Lartey, ST and Si, L and de Graaff, B and Magnussen, CG and Ahmad, H and Campbell, J and Berko Biritwum, R and Minicuci, N and Kowal, P and Palmer, AJ, Evaluation of the association between health state utilities and obesity in sub-Saharan Africa: evidence from World Health Organization Study on Global AGEing and Adult Health Wave 2, Value in Health, 22, (9) pp. 1042-1049. ISSN 1098-3015 (2019) [Refereed Article]
Copyright 2019, ISPOR–The Professional Society for Health Economics and Outcomes Research. Published by Elsevier Inc.
Objectives: To estimate age- and sex-specific HSUs for Ghana, along with HSUs by weight status. Associations between HSUs and overweight and obesity will be examined.
Study Design: Cross-sectional survey of the Ghanaian population.
Methods: Data were sourced from the World Health Organization Study of Global AGEing and Adult Health (WHO SAGE), 2014 to 2015. Using a "judgment-based mapping" method, responses to items from the World Health Organization Quality-of-Life (WHOQOL-100) used in the WHO SAGE were mapped to EQ-5D-5L profiles, and the Zimbabwe value set was applied to calculate HSUs. Poststratified sampling weights were applied to estimate mean HSUs, and a multivariable linear regression model was used to examine associations between HSUs and overweight or obesity.
Results: Responses from 3966 adults aged 18 to 110 years were analyzed. The mean (95% confidence interval) HSU was 0.856 (95% CI: 0.850, 0.863) for the population, 0.866 (95% CI: 0.857, 0.875) for men, and 0.849 (95% CI: 0.841, 0.856) for women. Lower mean HSUs were observed for obese individuals and with older ages. Multivariable regression analysis showed that HSUs were negatively associated with obesity (-0.024; 95% CI: -0.037, -0.011), female sex (-0.011; 95% CI: -0.020, -0.003), and older age groups in the population.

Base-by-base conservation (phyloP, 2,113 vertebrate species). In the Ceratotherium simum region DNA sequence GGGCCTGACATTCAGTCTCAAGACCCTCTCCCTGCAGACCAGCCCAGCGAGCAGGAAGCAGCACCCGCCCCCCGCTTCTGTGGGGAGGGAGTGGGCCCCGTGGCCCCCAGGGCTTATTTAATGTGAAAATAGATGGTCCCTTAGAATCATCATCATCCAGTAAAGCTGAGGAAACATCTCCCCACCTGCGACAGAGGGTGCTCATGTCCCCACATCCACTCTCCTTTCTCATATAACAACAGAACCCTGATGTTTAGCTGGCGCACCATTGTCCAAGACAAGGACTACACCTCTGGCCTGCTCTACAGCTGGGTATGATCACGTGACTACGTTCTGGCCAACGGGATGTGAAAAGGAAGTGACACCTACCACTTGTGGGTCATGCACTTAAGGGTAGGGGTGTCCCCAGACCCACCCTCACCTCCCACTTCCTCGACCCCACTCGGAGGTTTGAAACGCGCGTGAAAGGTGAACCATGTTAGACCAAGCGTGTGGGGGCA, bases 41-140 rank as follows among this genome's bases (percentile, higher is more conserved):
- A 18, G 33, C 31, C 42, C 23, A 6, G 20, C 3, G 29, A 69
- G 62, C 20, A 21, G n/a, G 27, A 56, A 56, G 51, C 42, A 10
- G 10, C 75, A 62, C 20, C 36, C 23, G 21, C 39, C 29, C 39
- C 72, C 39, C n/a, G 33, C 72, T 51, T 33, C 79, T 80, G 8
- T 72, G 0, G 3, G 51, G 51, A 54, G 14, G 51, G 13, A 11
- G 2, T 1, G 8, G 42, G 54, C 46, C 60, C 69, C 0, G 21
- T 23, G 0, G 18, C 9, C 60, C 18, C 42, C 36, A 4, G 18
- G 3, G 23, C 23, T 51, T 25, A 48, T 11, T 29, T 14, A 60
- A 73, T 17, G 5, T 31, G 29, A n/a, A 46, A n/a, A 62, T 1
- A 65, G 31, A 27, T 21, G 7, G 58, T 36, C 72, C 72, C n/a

Conclusions: The study provides HSUs by sex, age, and body mass index (BMI) categories for the Ghanaian population and examines associations between HSU and high BMI. Obesity was negatively associated with health state utility in the population. These data can be used in future economic evaluations for Ghana and sub-Saharan African populations.
|Item Type:||Refereed Article|
|Keywords:||WHO SAGE Wave 2, health economic evaluations, health state utilities, obesity, sub-Saharan Africa|
|Research Group:||Applied economics|
|Research Field:||Health economics|
|Objective Group:||Public health (excl. specific population health)|
|Objective Field:||Public health (excl. specific population health) not elsewhere classified|
|UTAS Author:||Lartey, ST (Mrs Stella Lartey)|
|UTAS Author:||Si, L (Mr Lei Si)|
|UTAS Author:||de Graaff, B (Dr Barbara de Graaff)|
|UTAS Author:||Magnussen, CG (Associate Professor Costan Magnussen)|
|UTAS Author:||Ahmad, H (Mr Hasnat Ahmad)|
|UTAS Author:||Campbell, J (Dr Julie Campbell)|
|UTAS Author:||Palmer, AJ (Professor Andrew Palmer)|
|Web of Science® Times Cited:||2|
|Deposited By:||Menzies Institute for Medical Research|
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